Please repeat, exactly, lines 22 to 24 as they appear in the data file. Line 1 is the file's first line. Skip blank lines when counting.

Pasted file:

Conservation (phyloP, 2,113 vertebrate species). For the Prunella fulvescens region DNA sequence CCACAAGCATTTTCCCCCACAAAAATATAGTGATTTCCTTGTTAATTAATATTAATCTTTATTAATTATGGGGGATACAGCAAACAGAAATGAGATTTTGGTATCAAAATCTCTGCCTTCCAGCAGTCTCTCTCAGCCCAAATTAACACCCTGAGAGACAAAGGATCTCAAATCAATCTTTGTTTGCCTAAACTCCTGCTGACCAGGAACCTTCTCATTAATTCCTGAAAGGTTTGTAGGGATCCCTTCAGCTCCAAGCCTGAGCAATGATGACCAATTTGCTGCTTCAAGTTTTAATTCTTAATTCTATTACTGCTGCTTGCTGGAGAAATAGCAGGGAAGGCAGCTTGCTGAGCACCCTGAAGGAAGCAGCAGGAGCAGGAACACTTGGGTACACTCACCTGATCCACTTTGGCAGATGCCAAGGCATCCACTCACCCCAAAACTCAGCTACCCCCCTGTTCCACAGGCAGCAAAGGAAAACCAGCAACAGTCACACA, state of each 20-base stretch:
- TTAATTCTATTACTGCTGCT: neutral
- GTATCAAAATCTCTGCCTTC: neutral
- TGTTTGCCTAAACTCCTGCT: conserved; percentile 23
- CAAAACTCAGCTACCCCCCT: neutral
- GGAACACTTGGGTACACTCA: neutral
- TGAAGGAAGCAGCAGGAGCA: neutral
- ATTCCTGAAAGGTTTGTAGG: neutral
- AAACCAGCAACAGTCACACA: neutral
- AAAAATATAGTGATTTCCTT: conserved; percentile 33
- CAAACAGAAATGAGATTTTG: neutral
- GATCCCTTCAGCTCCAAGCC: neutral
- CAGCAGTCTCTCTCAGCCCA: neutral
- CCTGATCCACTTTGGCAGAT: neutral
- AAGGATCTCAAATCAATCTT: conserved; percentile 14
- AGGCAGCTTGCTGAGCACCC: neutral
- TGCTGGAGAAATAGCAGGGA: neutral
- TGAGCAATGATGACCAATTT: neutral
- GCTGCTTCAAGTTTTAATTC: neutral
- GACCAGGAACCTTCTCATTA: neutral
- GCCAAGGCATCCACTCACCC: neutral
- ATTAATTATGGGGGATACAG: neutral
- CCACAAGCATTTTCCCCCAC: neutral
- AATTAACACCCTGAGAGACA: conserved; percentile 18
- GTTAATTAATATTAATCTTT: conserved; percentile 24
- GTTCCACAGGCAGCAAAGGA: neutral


- ATTAATTATGGGGGATACAG: neutral
- CCACAAGCATTTTCCCCCAC: neutral
- AATTAACACCCTGAGAGACA: conserved; percentile 18